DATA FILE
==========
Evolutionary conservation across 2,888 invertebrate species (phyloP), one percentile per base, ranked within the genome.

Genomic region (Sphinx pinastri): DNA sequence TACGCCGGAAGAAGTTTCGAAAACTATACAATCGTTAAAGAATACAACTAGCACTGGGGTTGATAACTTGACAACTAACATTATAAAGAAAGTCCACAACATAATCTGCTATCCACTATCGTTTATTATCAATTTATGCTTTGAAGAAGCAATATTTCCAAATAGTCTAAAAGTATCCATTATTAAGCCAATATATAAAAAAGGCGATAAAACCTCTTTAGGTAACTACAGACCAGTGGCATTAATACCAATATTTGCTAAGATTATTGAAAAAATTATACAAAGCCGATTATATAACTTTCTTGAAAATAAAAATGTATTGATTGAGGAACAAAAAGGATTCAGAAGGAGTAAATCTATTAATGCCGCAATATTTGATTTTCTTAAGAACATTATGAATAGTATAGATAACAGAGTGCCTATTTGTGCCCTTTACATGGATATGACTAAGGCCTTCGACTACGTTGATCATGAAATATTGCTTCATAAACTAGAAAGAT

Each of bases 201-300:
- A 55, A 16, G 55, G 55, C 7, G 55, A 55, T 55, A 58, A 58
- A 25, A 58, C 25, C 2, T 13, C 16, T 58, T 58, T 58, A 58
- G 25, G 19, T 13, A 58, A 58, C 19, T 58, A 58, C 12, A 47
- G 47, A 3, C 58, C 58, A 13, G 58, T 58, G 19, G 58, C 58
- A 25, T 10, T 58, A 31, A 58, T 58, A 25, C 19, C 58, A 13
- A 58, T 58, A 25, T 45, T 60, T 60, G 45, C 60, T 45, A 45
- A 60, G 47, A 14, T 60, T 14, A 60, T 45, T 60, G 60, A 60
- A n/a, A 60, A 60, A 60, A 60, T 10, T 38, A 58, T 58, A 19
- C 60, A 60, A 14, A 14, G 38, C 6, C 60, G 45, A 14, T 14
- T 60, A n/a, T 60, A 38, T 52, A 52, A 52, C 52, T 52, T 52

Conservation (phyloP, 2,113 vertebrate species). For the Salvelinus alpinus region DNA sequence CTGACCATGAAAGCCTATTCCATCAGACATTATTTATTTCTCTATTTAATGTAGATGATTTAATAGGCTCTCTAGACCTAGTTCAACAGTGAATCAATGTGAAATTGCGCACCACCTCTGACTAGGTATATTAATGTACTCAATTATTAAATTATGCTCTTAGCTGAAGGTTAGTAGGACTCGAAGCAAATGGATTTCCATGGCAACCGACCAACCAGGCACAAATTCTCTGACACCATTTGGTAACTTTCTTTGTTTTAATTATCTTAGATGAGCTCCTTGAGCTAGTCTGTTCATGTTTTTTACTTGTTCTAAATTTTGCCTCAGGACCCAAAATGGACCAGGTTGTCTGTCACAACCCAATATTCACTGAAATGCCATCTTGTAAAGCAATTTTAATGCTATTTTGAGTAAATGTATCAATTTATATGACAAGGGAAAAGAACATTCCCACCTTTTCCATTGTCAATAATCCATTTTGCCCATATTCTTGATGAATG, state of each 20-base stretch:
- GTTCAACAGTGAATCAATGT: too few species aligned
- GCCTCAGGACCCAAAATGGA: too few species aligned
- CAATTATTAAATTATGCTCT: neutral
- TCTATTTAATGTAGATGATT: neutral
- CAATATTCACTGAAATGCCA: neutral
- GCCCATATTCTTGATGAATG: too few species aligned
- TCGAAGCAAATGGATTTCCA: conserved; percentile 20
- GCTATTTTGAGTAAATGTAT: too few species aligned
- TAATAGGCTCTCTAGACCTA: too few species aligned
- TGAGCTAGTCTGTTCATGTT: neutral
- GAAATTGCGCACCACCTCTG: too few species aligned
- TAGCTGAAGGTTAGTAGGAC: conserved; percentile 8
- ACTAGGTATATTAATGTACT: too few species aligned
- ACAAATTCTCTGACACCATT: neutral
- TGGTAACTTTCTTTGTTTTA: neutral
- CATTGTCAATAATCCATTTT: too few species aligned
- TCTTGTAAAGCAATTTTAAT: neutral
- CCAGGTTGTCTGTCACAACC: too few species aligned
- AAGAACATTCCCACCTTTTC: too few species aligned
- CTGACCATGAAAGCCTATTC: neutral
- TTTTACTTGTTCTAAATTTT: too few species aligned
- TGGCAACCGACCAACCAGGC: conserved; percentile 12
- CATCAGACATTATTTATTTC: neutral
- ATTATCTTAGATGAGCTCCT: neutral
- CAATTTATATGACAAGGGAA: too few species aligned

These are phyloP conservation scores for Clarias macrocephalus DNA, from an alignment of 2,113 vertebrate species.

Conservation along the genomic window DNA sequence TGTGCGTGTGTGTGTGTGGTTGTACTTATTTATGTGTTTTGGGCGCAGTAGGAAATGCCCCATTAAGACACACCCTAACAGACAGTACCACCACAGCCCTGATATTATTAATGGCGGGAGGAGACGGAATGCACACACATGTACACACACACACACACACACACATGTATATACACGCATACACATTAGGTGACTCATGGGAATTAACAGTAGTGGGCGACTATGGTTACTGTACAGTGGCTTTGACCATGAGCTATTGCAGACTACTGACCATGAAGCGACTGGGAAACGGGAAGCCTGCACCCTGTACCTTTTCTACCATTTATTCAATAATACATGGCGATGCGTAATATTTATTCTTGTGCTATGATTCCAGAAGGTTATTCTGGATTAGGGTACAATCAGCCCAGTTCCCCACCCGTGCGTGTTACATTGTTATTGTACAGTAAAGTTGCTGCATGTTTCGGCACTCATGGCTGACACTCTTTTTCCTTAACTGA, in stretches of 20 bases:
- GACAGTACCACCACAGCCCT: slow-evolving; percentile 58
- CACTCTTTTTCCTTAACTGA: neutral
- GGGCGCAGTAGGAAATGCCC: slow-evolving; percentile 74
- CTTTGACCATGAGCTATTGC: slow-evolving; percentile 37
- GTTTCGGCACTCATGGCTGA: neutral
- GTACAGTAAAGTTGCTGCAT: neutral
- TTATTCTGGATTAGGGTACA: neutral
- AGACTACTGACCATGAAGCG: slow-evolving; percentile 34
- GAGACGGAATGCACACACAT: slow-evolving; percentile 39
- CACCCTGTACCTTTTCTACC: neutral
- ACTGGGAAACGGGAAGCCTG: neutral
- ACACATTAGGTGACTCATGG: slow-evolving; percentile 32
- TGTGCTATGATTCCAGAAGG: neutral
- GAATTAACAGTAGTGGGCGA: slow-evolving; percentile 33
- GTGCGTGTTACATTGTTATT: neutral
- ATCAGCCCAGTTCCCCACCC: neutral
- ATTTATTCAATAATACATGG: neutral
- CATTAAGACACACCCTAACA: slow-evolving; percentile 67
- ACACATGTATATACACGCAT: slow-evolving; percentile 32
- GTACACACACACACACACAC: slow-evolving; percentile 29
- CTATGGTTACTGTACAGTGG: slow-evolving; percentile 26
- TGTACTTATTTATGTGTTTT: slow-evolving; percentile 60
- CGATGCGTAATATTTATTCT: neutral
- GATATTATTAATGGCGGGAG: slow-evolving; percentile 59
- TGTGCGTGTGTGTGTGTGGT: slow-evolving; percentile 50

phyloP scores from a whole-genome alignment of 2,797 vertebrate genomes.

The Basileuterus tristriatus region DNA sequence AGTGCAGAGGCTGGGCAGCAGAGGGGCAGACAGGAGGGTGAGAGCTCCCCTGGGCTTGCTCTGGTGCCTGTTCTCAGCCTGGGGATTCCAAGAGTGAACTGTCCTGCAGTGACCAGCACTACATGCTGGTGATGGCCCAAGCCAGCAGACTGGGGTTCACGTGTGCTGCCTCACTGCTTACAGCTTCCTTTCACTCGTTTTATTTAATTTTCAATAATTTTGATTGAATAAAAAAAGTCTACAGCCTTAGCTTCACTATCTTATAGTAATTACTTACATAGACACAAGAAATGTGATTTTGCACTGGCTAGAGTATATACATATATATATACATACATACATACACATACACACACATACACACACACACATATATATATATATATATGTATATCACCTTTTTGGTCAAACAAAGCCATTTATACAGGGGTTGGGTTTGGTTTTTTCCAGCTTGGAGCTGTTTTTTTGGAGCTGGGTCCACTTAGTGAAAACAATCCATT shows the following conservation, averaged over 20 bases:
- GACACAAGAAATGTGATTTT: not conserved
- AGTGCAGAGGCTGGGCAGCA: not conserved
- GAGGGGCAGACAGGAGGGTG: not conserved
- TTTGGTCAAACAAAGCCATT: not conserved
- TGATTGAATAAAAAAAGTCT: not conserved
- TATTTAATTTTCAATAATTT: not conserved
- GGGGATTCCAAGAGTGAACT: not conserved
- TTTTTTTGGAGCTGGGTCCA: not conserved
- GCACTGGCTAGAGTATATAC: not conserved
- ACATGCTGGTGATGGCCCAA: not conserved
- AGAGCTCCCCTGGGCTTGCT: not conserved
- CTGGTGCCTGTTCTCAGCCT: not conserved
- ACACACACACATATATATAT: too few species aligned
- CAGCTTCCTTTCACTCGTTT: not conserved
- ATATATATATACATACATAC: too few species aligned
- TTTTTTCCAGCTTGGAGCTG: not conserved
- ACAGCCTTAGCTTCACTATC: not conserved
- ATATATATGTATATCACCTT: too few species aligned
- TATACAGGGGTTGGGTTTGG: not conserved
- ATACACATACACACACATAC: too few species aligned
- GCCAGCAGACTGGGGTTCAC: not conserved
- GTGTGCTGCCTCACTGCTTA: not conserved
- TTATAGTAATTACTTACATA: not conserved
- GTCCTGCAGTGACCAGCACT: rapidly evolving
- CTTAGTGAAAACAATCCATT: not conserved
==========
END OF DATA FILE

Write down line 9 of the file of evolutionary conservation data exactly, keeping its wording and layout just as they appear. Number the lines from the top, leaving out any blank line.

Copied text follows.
- A 58, T 58, A 25, T 45, T 60, T 60, G 45, C 60, T 45, A 45